1 Consolidation Of The Inpatient Medical Rehabilitation Industry Market forces continue to work in this hospital sector. Does this serve the public interest? b y Be n W h e a t l e y, G e r b e n D e Jo n g, a n d Ja n e t S u t t o n O ne of the s e ntine l trend s in American health care is the accelerating pace of mergers and acquisitions among health care providers and payers. Among providers, large investor-owned hospital companies are absorbing smaller, less organized providers to form nationwide multimarket chains. Fueled by Wall Street capital, these firms have set the pace in retooling health care capacity and delivery in the face of managed care s relentless demands for price concessions and cost control. In the acute care hospital sector, Columbia/HCA built up significant capacity before being hit by its well-publicized legal difficulties in 199. Tenet Healthcare is now moving into position to become the dominant hospital provider in the United States, with facilities located throughout the nation. Less well known is the postacute health care sector, which also is undergoing rapid consolidation. HealthSouth Corporation has become the leading consolidator in the medical rehabilitation hospital industry, now operating 5 percent of the nation s 19 freestanding rehabilitation hospitals. This paper examines mergers and acquisitions in the medical rehabilitation hospital industry and seeks to identify the leading factors driving this consolidation. We consider whether health care consumers and the public interest, broadly defined, are well served by current trends and discuss steps that the federal government has taken to maintain competition within the industry. We believe that the consolidation of the inpatient medical rehabilitation industry, although unique in many respects, offers an important glimpse into the issues that deserve closer scrutiny across the spectrum of American health care. The developments are emblematic of the slicing of the health care industry into focused niches, each with dominant players and strategies. THE MEDICAL REHABILITATION INDUSTRY In recent years the medical rehabilitation industry has emerged from its relative obscurity and has become more widely recognized as an essential component of health care s continuum of services. Driven by increasing demand, the industry is expected to grow by 1 12 percent over the next several years. 1 The pool of potential rehabilitation consumers is expanding, principally because of the aging of the population and medical advances that have increased both life expectancy and the prevalence of functional disability. 2 As baby boom- 29 Ben Wheatley has been an associate at the Alpha Center since May 199. Previously he was a research assistant at the National Rehabilitation Hospital (NRH) Research Center in Washington, D.C. Gerben DeJong is director of the NRH Research Center and a professor in Georgetown University s Department of Family Medicine. Janet Sutton is a senior research associate at the NRH Research Center The People-to-People Health Foundation, Inc.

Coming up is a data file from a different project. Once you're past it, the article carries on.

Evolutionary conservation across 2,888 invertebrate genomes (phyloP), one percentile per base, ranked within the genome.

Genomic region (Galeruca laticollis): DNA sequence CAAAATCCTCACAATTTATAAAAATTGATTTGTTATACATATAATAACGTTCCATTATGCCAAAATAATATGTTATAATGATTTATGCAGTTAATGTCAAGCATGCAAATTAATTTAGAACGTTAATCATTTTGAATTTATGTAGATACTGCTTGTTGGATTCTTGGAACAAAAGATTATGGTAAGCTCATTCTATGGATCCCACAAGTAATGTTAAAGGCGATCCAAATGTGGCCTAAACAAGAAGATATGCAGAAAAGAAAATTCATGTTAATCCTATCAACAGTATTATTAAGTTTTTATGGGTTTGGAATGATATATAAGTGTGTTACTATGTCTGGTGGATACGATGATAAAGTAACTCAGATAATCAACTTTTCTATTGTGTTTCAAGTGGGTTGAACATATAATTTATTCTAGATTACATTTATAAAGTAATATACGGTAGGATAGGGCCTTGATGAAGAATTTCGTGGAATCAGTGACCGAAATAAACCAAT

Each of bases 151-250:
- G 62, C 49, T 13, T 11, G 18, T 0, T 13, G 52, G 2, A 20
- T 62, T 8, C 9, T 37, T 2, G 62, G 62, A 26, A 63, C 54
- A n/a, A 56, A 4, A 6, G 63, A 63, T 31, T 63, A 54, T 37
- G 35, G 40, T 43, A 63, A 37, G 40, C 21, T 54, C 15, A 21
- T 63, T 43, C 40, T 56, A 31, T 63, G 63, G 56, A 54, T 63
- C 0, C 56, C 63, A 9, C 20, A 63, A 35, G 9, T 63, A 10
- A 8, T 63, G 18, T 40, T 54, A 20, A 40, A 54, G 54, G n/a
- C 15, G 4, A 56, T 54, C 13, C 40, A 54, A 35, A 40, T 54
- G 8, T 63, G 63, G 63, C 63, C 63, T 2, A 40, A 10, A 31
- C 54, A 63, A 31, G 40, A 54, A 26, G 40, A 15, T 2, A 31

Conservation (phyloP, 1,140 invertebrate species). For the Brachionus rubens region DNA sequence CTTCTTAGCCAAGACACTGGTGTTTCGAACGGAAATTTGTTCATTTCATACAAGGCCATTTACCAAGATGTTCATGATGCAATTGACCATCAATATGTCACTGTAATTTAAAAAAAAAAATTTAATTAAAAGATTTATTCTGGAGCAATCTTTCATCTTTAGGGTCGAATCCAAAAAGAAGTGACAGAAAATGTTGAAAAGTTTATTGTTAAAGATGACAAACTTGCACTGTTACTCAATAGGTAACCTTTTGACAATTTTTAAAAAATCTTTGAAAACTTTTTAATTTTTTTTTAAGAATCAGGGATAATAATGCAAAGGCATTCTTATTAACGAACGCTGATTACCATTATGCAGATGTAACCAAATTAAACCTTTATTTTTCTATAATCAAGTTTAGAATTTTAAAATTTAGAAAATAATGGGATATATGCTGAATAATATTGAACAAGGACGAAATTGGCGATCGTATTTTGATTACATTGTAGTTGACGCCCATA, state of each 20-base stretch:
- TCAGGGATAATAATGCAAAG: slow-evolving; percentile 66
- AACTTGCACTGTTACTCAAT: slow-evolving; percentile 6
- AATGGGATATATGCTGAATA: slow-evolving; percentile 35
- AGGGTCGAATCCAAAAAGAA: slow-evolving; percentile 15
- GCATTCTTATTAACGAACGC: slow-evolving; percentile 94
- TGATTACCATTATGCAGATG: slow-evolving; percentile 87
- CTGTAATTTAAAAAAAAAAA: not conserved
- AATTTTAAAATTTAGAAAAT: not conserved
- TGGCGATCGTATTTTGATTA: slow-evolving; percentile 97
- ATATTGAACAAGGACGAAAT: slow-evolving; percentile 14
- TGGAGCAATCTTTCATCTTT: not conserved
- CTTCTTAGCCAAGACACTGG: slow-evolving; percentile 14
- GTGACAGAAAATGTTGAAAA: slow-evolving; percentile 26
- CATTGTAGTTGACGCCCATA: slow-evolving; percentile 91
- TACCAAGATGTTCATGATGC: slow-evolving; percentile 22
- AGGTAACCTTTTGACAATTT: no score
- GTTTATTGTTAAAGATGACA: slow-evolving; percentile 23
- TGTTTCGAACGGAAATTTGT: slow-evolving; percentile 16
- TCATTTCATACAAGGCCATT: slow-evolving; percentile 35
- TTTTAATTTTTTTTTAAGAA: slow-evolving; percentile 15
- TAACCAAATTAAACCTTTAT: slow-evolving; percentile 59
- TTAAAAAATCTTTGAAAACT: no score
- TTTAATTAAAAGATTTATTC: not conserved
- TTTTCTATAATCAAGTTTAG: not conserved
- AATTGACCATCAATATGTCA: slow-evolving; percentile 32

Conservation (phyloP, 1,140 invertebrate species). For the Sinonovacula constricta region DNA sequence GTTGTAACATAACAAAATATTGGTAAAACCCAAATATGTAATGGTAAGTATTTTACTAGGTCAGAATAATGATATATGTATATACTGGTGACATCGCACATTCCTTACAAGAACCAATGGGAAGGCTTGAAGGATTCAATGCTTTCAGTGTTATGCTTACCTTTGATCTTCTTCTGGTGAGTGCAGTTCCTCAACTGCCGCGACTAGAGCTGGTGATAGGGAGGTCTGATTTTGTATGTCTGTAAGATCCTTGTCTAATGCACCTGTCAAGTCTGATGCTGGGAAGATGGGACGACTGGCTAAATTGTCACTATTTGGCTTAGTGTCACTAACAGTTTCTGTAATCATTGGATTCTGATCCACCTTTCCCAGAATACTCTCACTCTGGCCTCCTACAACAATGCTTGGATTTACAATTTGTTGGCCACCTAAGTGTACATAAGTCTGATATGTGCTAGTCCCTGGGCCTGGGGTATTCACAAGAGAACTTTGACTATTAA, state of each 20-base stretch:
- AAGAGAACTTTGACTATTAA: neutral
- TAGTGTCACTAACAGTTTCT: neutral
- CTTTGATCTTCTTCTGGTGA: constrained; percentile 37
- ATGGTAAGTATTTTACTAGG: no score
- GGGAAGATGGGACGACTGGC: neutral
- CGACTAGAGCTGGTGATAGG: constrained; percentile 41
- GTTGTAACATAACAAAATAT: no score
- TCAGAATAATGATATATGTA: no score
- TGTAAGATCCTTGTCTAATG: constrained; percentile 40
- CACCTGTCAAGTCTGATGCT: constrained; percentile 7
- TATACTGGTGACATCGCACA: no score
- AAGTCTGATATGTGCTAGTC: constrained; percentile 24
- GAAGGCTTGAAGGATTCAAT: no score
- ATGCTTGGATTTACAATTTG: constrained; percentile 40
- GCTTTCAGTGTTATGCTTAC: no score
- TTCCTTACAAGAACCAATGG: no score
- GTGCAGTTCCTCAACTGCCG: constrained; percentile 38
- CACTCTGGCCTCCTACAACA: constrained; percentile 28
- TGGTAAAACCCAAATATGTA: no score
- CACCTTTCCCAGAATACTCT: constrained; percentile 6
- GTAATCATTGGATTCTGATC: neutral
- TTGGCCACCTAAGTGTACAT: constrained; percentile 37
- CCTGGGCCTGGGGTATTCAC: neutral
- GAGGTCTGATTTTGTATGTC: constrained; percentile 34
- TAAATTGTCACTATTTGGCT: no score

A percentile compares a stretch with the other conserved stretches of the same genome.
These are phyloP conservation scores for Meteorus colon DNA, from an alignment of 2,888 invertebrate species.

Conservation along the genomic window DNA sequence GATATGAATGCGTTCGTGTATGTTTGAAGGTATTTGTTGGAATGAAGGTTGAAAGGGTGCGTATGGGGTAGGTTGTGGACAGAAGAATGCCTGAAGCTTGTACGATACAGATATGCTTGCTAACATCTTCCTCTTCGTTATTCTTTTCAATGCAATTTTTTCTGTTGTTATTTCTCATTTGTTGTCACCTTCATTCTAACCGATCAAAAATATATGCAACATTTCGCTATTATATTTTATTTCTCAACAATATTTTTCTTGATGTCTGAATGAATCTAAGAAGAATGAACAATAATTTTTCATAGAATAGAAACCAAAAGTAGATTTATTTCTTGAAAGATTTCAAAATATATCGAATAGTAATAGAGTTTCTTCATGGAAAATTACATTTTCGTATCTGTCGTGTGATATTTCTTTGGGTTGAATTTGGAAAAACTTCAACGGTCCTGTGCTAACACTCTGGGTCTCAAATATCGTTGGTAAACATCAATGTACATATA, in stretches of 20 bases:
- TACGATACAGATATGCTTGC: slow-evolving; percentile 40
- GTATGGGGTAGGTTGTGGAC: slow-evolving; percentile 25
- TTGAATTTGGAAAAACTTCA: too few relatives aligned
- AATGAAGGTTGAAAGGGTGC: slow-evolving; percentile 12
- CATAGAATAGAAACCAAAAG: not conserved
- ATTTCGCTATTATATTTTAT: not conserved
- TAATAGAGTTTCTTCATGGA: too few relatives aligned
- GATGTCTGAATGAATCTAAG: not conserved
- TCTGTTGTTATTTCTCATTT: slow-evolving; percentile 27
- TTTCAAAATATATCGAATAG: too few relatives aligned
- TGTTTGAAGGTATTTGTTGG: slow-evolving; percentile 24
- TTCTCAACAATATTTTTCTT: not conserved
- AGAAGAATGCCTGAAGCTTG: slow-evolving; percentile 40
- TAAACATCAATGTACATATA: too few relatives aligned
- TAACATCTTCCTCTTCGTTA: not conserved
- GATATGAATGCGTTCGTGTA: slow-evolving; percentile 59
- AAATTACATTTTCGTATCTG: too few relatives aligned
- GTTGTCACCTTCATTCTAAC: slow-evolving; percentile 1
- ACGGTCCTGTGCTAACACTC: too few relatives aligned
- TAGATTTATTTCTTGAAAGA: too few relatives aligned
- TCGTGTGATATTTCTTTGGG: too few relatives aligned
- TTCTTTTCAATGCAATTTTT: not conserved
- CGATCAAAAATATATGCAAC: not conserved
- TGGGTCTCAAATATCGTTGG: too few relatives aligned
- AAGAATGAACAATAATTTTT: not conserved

2 21 ers begin to retire early in the next century and medical advances continue, the demand for rehabilitation services may increase even more rapidly. n OVERVIEW. Medical rehabilitation provides restorative services to persons who acquire an impairment because of a congenital condition, a traumatic injury, an acute illness, or a chronic health condition that limits their ability to function independently. Through an array of services such as physical, occupational, and speech therapy, rehabilitation enables persons with disabling conditions to manage their own daily needs and, whenever possible, return to an active and productive lifestyle. These services are provided in a variety of settings, including freestanding rehabilitation hospitals, acute hospital based rehabilitation units, and, increasingly, alternative settings such as subacute care units, outpatient rehabilitation centers, skilled nursing facilities, and the home. Medicare has traditionally been the primary payer for rehabilitation services, accounting for more than 65 percent of inpatient days in the early 199s. In 198, when prospective payment based on diagnosis-related groups (DRGs) was introduced into Medicare, rehabilitation was largely exempted. The industry continued to receive cost-based reimbursement, subject to limits prescribed under the Tax Equity and Fiscal Responsibility Act (TEFRA) of Unlike DRGs, TEFRA limits established site-specific reimbursement ceilings based on costs at a particular facility during a base year, rather than on particular diagnoses. Although acute care providers were beginning to adapt to tighter Medicare payment rates in the 198s by decreasing inpatient use and reducing capacity, inpatient rehabilitation capacity continued to grow into the early 199s. From 1985 to 1989 the number of freestanding rehabilitation hospitals increased by The rapid changes in the financing of health care are now spilling over to the once-shielded rehabilitation industry. an average of 21 percent per year, and the number of rehabilitation units increased by an average of 1 percent per year. By contrast, the total number of community hospitals decreased at an average annual rate of 1 percent during that same four-year period. 5 n RECENT TRENDS. The growth in inpatient rehabilitation has come to an end in recent years as managed care penetration has increased. Capitated physician groups are using inpatient rehabilitation settings much less extensively, and many hospital-based rehabilitation providers have struggled financially as a result. 6 Overall, lengths-of-stay in acute inpatient rehabilitation settings declined by seven days on average between 199 and 199. From 199 to 1995 the total number of rehabilitation hospitals nationwide fell from 12 to Meanwhile, there has been a rapid increase in the demand for alternative settings of care that are both less intensive and less costly. The impact of managed care on the rehabilitation industry has not yet reached its peak, however. Only 15 percent of Medicare beneficiaries are now enrolled in health maintenance organizations (HMOs), but this figure has been increasing rapidly. 9 In places such as southern California where managed care penetration is high, HMOs have been able to attract elderly subscribers by offering expanded benefits and lower out-of-pocket costs. The elderly population offers HMOs a market opportunity that, at this point, is largely untapped. Moreover, given the imbalances in Medicare s projected finances, the government is likely to encourage more seniors to join managed care plans. Such a transition would undoubtedly have a significant impact on the rehabilitation industry. In 199 the reimbursement landscape for rehabilitation changed dramatically when Congress enacted a prospective payment system (PPS) for rehabilitation providers start- H E A L T H A F F A I R S ~ V o l u m e 1, N u m b e r